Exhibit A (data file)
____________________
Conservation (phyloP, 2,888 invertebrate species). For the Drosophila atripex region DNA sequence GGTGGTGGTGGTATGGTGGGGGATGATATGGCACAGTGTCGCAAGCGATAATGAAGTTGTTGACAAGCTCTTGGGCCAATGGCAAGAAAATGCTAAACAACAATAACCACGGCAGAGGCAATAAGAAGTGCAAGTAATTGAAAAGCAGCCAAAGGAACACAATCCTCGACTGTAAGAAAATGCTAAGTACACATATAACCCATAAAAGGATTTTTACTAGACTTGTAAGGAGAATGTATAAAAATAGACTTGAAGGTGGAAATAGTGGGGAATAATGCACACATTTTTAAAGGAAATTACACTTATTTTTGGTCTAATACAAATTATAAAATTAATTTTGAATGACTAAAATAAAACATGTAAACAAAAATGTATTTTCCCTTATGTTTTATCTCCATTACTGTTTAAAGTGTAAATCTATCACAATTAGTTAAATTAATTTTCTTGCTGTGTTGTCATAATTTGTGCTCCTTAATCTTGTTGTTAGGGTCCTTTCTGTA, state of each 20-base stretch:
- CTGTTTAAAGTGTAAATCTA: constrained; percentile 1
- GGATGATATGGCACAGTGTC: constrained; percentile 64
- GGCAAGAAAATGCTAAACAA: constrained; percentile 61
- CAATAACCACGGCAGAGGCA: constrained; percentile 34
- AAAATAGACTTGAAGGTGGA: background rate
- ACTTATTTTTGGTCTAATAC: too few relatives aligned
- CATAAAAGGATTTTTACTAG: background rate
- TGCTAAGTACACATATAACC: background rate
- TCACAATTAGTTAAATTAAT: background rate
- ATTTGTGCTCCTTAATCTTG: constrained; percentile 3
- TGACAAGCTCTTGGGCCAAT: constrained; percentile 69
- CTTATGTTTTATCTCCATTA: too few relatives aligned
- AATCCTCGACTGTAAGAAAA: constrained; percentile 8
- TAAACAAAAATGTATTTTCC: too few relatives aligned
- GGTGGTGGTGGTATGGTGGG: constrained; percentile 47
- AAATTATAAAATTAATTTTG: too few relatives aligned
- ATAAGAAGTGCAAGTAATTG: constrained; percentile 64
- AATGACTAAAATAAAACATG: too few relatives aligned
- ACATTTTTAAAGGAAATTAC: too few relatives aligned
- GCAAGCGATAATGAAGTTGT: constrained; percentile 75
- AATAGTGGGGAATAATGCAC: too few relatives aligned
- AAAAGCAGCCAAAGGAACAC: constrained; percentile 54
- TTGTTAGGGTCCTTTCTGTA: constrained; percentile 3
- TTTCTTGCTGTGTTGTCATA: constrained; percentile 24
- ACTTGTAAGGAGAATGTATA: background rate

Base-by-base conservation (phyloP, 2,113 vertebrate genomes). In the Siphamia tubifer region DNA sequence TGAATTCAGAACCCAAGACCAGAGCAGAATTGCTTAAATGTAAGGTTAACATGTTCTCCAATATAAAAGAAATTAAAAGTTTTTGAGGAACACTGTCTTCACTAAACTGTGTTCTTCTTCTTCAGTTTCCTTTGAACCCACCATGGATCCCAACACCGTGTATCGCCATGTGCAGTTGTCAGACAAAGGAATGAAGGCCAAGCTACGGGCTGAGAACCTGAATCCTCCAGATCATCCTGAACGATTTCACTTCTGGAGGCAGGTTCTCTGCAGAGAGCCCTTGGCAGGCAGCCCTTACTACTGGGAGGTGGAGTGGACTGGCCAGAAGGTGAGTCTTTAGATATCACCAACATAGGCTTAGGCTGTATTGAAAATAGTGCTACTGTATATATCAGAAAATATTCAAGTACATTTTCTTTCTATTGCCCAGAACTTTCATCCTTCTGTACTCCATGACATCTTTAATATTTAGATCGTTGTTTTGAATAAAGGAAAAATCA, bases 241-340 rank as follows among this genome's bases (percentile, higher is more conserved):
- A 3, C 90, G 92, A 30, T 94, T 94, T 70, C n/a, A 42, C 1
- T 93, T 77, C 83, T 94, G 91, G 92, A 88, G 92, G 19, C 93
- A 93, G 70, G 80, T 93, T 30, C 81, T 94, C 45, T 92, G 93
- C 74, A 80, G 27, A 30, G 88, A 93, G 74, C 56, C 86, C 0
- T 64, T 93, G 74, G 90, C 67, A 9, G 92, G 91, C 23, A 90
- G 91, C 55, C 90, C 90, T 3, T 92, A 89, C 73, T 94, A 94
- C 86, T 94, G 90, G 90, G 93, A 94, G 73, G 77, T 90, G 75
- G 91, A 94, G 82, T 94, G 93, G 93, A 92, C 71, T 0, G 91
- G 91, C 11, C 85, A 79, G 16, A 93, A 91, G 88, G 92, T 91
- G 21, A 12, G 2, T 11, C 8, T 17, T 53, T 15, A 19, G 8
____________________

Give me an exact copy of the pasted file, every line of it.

Conservation (phyloP, 2,888 invertebrate species). For the Drosophila atripex region DNA sequence GGTGGTGGTGGTATGGTGGGGGATGATATGGCACAGTGTCGCAAGCGATAATGAAGTTGTTGACAAGCTCTTGGGCCAATGGCAAGAAAATGCTAAACAACAATAACCACGGCAGAGGCAATAAGAAGTGCAAGTAATTGAAAAGCAGCCAAAGGAACACAATCCTCGACTGTAAGAAAATGCTAAGTACACATATAACCCATAAAAGGATTTTTACTAGACTTGTAAGGAGAATGTATAAAAATAGACTTGAAGGTGGAAATAGTGGGGAATAATGCACACATTTTTAAAGGAAATTACACTTATTTTTGGTCTAATACAAATTATAAAATTAATTTTGAATGACTAAAATAAAACATGTAAACAAAAATGTATTTTCCCTTATGTTTTATCTCCATTACTGTTTAAAGTGTAAATCTATCACAATTAGTTAAATTAATTTTCTTGCTGTGTTGTCATAATTTGTGCTCCTTAATCTTGTTGTTAGGGTCCTTTCTGTA, state of each 20-base stretch:
- CTGTTTAAAGTGTAAATCTA: constrained; percentile 1
- GGATGATATGGCACAGTGTC: constrained; percentile 64
- GGCAAGAAAATGCTAAACAA: constrained; percentile 61
- CAATAACCACGGCAGAGGCA: constrained; percentile 34
- AAAATAGACTTGAAGGTGGA: background rate
- ACTTATTTTTGGTCTAATAC: too few relatives aligned
- CATAAAAGGATTTTTACTAG: background rate
- TGCTAAGTACACATATAACC: background rate
- TCACAATTAGTTAAATTAAT: background rate
- ATTTGTGCTCCTTAATCTTG: constrained; percentile 3
- TGACAAGCTCTTGGGCCAAT: constrained; percentile 69
- CTTATGTTTTATCTCCATTA: too few relatives aligned
- AATCCTCGACTGTAAGAAAA: constrained; percentile 8
- TAAACAAAAATGTATTTTCC: too few relatives aligned
- GGTGGTGGTGGTATGGTGGG: constrained; percentile 47
- AAATTATAAAATTAATTTTG: too few relatives aligned
- ATAAGAAGTGCAAGTAATTG: constrained; percentile 64
- AATGACTAAAATAAAACATG: too few relatives aligned
- ACATTTTTAAAGGAAATTAC: too few relatives aligned
- GCAAGCGATAATGAAGTTGT: constrained; percentile 75
- AATAGTGGGGAATAATGCAC: too few relatives aligned
- AAAAGCAGCCAAAGGAACAC: constrained; percentile 54
- TTGTTAGGGTCCTTTCTGTA: constrained; percentile 3
- TTTCTTGCTGTGTTGTCATA: constrained; percentile 24
- ACTTGTAAGGAGAATGTATA: background rate

Base-by-base conservation (phyloP, 2,113 vertebrate genomes). In the Siphamia tubifer region DNA sequence TGAATTCAGAACCCAAGACCAGAGCAGAATTGCTTAAATGTAAGGTTAACATGTTCTCCAATATAAAAGAAATTAAAAGTTTTTGAGGAACACTGTCTTCACTAAACTGTGTTCTTCTTCTTCAGTTTCCTTTGAACCCACCATGGATCCCAACACCGTGTATCGCCATGTGCAGTTGTCAGACAAAGGAATGAAGGCCAAGCTACGGGCTGAGAACCTGAATCCTCCAGATCATCCTGAACGATTTCACTTCTGGAGGCAGGTTCTCTGCAGAGAGCCCTTGGCAGGCAGCCCTTACTACTGGGAGGTGGAGTGGACTGGCCAGAAGGTGAGTCTTTAGATATCACCAACATAGGCTTAGGCTGTATTGAAAATAGTGCTACTGTATATATCAGAAAATATTCAAGTACATTTTCTTTCTATTGCCCAGAACTTTCATCCTTCTGTACTCCATGACATCTTTAATATTTAGATCGTTGTTTTGAATAAAGGAAAAATCA, bases 241-340 rank as follows among this genome's bases (percentile, higher is more conserved):
- A 3, C 90, G 92, A 30, T 94, T 94, T 70, C n/a, A 42, C 1
- T 93, T 77, C 83, T 94, G 91, G 92, A 88, G 92, G 19, C 93
- A 93, G 70, G 80, T 93, T 30, C 81, T 94, C 45, T 92, G 93
- C 74, A 80, G 27, A 30, G 88, A 93, G 74, C 56, C 86, C 0
- T 64, T 93, G 74, G 90, C 67, A 9, G 92, G 91, C 23, A 90
- G 91, C 55, C 90, C 90, T 3, T 92, A 89, C 73, T 94, A 94
- C 86, T 94, G 90, G 90, G 93, A 94, G 73, G 77, T 90, G 75
- G 91, A 94, G 82, T 94, G 93, G 93, A 92, C 71, T 0, G 91
- G 91, C 11, C 85, A 79, G 16, A 93, A 91, G 88, G 92, T 91
- G 21, A 12, G 2, T 11, C 8, T 17, T 53, T 15, A 19, G 8